The privilege of having a safe, clean and private toilet is not actually regarded as a privilege by many of the people on earth; it is, in fact, taken for granted. However, 2.3 billion people still live without access to proper sanitation. Imagine, every time you wanted to go to the toilet, having to walk for half an hour to get there. Only, there’s no toilet, just nature. Imagine having to hide so that others don’t see you. Imagine having to fight off mosquitos and snakes, or worse, sexual harassment and potentially rape. This is the reality for a staggering 892 million of the people on earth who still defecate in the open, of whom 550 million reside in India.
6.4% of the GDP of India – US$53 billion – is lost annually due to death and diseases borne of bad sanitation. These are figures that can’t be ignored. That’s why the government of India launched the Swachh Bharat (Clean India) Mission in 2014. Its aim is to have the entire country of India Open Defecation free by 2019. This not only requires a massive 110 million individual toilets to be constructed, but also the disposal of liquid and solid waste in a safe and sustainable manner. Furthermore, it involves convincing people to actually use these new toilets. It is no small task and not something that can be undertaken unaided. However, through the forming of strategic partnerships the government of India is ensuring its success.
The Aga Khan Rural Support Programme’s Indian branch is a key partner in realising these sanitation goals. First off, it is assisting in the construction of efficient, sustainable twin-pit toilet systems whilst simultaneously embarking on a massive behavioural change communication campaign with local villagers. Lack of awareness around the link between sanitation and health issues, combined with cultural beliefs around the proximity of toilets to cooking areas, has resulted in many people actually preferring to defecate in the open. Leading by example, Dharmendr Piplode, a supervisor at Aga Khans Rural Support Programme, had to first build his own toilet close to his house and demonstrate its benefits, before the villagers of Buliya Khedi in Madhya Pradesh accepted the idea. Now people are embracing the notion of a safe, clean, nearby toilet with open arms and are queueing to have their toilets constructed by the newly trained local masons.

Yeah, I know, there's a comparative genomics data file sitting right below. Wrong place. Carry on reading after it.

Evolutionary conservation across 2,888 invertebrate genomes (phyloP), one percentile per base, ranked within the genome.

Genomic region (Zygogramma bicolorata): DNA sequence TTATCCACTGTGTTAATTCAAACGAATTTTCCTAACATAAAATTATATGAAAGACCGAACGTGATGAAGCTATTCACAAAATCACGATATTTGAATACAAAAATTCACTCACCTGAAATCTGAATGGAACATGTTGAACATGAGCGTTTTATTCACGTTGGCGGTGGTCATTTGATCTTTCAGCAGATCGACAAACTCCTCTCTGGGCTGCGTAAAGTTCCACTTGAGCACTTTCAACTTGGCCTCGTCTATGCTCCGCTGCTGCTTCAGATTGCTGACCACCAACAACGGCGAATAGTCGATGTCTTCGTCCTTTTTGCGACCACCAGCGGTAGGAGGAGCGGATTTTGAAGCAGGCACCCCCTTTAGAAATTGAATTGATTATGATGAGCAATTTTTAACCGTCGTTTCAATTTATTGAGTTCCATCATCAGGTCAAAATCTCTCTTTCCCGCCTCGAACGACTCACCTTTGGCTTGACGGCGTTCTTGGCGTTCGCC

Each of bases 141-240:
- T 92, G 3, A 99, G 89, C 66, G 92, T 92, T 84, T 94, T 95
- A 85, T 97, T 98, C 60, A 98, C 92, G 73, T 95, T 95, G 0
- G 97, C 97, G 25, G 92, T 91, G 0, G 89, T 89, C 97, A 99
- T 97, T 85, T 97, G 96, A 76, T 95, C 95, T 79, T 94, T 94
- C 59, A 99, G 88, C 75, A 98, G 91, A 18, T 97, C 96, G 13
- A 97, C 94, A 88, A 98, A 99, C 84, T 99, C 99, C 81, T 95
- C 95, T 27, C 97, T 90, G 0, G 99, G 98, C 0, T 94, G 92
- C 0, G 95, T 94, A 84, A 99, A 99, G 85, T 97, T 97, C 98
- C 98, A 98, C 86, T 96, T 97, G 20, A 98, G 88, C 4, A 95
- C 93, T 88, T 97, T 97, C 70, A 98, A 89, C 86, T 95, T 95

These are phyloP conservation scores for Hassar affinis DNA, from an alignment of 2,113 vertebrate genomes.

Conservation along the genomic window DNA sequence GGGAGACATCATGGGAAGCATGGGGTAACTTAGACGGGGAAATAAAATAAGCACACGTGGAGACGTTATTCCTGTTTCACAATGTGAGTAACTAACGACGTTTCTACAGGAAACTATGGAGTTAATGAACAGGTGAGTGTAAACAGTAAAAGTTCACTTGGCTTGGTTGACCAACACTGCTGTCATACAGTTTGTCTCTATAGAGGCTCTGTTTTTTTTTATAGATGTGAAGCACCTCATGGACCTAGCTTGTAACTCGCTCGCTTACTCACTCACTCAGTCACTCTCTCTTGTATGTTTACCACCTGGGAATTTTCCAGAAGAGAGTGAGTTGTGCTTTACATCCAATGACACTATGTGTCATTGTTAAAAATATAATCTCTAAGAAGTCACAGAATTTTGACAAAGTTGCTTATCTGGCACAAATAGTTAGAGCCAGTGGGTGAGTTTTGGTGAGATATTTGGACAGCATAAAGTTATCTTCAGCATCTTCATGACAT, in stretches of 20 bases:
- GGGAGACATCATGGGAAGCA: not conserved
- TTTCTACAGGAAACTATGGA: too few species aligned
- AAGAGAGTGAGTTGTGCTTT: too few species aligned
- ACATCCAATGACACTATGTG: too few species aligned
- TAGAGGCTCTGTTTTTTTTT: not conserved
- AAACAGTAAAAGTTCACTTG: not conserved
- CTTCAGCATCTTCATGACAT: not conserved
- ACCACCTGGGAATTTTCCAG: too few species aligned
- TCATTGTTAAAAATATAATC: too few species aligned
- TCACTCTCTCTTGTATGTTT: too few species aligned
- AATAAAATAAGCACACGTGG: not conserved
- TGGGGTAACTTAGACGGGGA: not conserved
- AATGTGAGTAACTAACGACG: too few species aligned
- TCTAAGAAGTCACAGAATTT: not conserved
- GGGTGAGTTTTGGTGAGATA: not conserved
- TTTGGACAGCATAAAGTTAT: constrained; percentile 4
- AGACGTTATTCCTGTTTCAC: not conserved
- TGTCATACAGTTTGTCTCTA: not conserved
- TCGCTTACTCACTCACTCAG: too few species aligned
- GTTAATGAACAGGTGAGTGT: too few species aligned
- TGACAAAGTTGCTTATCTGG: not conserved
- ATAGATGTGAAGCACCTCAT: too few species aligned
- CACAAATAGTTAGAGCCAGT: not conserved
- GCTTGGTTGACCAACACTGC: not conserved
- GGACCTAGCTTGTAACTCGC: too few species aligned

India mainly makes use of twin-pit toilet systems but the badly designed structures of the past added to their notoriety. It was therefore crucial to add a private sector partner to the mix. Global building products giant, LIXIL, added their expertise in the design, manufacturing, distribution and marketing of bathroom products and created affordable, easy to install SATO products that are effective for the villages in India. These solutions are a global first, designed specifically for the people who are most in need of them. In India their contribution is two-fold; firstly they re-designed the badly implemented Y-configuration twin-pit toilets into a sleek V-configuration with perfectly straight pipes, thereby negating any chance of clogging. By retaining the twin-pit system it allows users to first fill one pit, and whilst utilising the second pit, allow the first pit’s contents to turn into dry, safe compost that can be used as fertiliser. Secondly, the innovative SATO trap door mechanism reduces the amount of water needed to flush the toilet, as well as serving as odour and insect control.
Due to their cutting-edge solutions – solutions that work and that are sustainable – they have played a major role in the behavioural changes of the rural poor in India. LIXIL’s sanitation solutions contribute to healthy living and well-being for all and has resulted in a successful public-private partnership, thereby ensuring that millions of people in India will have access to this basic human right.
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